For some, getting started is the hardest part of writing. For others, getting their desired project underway is a piece of cake, but finishing it is another matter altogether.
Ask a few questions of any stalled writer and the root cause of the problem is the same. They lacked a complete plan that could be easily followed from point A to point Z.
Productive, moneymaking writing is easy. If you can speak, you can write. But the challenge is to arrange your words in an organized, coherent and reader-friendly way. It doesn’t take great skill. Lord knows I’m living, breathing proof that anyone can do it. All it takes is a basic plan.
A plan or outline expands your main theme into related ideas, presenting a piece of writing that stays on track with its intended communication.
Virtually all successful businesses can attribute their success to the business plan they followed from day one. Every home builder relies on architectural drawings or blueprints to follow. And the writer of virtually every successful book, manual, or eBook also had a plan or outline that provided a detailed framework for their project.
An outline gives you roadmap. It’s an exact path that when followed, will give you the exact product you envisioned from the start.
Be Willing To Roll Up Your Sleeves
Make no mistake… any outline worth its weight requires work. It’s where you need do the most of your thinking as your project’s structure takes place. It’s where you flesh out the content of your book. A completed outline is pure gold. Once you have it in your hands, all you have to do is start writing any single segment. Once you’ve finished, you can then go on to the next.
It’s only natural to want to avoid this step and get right into the good stuff — the writing. But that’s a fatal flaw in judgement. You may think you’ll complete your writing faster, but without an outline, your words will wander eventually, taking you away from your intention. What’s worse is when you pick it up again to start writing… confusion and frustration takes over.
You let your creativity take you down a particular path, which may or may not serve you. You might even have to scrap your work and start fresh. That’s a terrible waste — and it’s completely avoidable. The great secret is to have a plan and don’t deviate.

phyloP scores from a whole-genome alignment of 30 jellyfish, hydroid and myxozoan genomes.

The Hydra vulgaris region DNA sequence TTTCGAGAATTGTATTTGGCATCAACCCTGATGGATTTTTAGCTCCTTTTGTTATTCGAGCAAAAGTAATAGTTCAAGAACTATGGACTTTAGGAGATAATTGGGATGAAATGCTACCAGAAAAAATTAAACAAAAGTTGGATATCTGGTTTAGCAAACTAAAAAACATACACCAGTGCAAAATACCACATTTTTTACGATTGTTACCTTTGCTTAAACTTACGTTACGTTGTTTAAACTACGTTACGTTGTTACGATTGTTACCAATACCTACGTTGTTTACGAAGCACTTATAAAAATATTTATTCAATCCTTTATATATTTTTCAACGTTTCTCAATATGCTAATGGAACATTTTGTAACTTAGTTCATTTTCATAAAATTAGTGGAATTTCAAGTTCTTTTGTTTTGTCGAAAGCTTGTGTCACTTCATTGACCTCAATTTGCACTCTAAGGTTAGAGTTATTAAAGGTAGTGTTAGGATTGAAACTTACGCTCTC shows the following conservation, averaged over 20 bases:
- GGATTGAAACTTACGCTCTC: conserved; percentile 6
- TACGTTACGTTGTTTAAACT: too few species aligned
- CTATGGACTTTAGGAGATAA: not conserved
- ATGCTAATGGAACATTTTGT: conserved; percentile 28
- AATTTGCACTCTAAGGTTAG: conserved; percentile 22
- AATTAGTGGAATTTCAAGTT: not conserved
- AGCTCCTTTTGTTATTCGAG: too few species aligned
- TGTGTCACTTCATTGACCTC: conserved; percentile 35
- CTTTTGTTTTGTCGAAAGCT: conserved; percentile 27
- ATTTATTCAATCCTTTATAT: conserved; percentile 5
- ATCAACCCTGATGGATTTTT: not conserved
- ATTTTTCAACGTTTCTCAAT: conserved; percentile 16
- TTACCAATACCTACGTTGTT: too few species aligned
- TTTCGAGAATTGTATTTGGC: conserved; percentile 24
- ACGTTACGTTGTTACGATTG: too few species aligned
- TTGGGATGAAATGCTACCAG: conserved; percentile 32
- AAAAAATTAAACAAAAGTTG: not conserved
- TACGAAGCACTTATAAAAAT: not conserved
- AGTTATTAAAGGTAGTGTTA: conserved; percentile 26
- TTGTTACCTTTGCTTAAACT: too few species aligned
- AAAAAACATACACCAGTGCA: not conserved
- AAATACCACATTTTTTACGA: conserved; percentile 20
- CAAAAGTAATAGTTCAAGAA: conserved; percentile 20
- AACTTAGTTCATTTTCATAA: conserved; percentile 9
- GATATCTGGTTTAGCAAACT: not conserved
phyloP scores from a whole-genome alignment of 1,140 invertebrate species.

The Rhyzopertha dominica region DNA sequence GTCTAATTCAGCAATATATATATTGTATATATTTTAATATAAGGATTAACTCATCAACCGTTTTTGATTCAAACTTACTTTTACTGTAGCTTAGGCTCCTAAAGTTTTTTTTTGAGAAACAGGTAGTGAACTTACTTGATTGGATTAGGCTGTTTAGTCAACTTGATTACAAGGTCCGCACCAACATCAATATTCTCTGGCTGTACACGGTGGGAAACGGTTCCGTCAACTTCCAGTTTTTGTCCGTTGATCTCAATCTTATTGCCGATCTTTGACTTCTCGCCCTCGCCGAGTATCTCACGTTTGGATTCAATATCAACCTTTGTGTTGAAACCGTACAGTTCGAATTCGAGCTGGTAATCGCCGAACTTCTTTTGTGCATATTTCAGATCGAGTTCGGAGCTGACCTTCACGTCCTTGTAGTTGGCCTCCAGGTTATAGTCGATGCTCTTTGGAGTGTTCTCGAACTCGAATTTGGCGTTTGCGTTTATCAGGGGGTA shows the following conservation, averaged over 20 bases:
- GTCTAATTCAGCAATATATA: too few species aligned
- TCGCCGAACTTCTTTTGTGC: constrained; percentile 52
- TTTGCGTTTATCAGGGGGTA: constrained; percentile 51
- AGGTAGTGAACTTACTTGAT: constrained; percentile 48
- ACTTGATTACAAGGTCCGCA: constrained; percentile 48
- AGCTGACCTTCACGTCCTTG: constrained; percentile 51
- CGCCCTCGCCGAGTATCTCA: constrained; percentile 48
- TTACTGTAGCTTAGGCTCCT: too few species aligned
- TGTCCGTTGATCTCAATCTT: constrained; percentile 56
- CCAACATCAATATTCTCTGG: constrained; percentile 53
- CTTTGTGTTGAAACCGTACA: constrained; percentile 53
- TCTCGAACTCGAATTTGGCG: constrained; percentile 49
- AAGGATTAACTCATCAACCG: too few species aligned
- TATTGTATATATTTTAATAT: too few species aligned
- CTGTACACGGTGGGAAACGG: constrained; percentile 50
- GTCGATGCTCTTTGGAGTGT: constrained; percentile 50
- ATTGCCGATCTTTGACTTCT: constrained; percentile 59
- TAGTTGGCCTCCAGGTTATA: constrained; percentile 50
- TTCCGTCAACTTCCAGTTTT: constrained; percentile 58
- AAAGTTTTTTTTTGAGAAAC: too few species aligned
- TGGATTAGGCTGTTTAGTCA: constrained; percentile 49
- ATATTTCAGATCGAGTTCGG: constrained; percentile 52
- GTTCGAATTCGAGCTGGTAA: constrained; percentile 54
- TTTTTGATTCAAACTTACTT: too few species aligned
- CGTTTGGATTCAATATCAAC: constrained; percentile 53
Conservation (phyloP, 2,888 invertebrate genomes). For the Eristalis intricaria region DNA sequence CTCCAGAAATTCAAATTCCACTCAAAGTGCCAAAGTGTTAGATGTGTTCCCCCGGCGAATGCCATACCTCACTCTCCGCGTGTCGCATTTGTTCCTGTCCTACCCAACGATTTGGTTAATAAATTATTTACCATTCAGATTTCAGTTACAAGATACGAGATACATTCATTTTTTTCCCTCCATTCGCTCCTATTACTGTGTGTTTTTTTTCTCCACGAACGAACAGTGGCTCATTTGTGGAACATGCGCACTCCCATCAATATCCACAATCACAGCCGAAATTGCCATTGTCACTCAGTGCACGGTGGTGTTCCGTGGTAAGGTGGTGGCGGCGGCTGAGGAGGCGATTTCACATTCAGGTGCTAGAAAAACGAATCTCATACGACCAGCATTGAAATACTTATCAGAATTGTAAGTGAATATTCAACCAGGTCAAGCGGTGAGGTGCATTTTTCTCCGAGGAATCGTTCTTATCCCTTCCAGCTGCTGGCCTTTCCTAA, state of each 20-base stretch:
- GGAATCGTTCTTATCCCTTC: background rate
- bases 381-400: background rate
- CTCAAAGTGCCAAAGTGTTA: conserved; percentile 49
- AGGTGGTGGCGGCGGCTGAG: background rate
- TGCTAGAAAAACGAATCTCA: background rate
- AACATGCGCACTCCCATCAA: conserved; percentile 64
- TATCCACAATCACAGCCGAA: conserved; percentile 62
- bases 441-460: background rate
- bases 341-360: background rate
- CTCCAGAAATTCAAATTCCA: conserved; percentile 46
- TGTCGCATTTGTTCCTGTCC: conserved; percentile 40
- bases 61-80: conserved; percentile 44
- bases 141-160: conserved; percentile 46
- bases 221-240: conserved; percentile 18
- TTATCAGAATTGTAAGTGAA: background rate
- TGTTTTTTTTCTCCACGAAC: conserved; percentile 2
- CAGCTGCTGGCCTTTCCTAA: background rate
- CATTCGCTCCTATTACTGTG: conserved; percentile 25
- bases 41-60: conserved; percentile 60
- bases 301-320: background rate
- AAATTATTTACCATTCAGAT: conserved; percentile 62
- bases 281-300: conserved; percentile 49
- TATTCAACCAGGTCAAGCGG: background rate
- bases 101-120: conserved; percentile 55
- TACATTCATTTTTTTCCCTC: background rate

A Simple Plan Makes It Way Easier
Your plan or outline should reflect the scope of your project. If you’re writing a small article, I suggest a quick one-page mind map. Alternatively, a short, 3-7 point outline would do the job too. But if you’re writing a book, you’ll need a page or more for each chapter, so a 17-chapter book should begin with a 17-page outline.
The time and space devoted to your outline should reflect the finished work you intend to create. The more involved the project, the more details your outline should entail.
Start by clearly indentifying your topic. Try to really nail it, so you have a specific direction in mind from the outset. Next, create a working title. This may change at some future point, but for now, the title should convey the overall message you’re about to discuss in more detail.
With the title in mind, create a simple, one-page mind map by listing the title in the middle of the page and drawing a circle around it. Next, think about the main sub-topics related to your title and list them one-by-one in a circular fashion around the title or topic in the center of the page. In just a few minutes, you can easily have the chapters of your book or the key points to your article or report.
For an article, that’s enough of an outline to create your piece. With a little additional detail, you could transform this basic mind map into an adequate outline for a special report. Your outline for a book, manual, or home-study course will however require additional pages. It’s only logical that the greater the length of your work, the more in-depth the outline should be.
The Hardest Part Is Getting Started
Whatever you’re writing project, begin with a single page. That’s all it takes to launch even the most ambitious project and one started, you only need to gain a little momentum. This way you’ll find that seeing it through is easier than you imagined.
A single page can reveal the major chapters of your book. For a report, your ‘one-pager’ creates a framework of the essential areas to be discussed. You can then write a page or two on each of these subtopics and you’re off to the races. If it’s an article you’re writing, simply take each of the ideas and write a paragraph or two on each.
That’s really all it takes. But having a framework in place from the beginning keeps your writing on target and makes the entire process so much easier.
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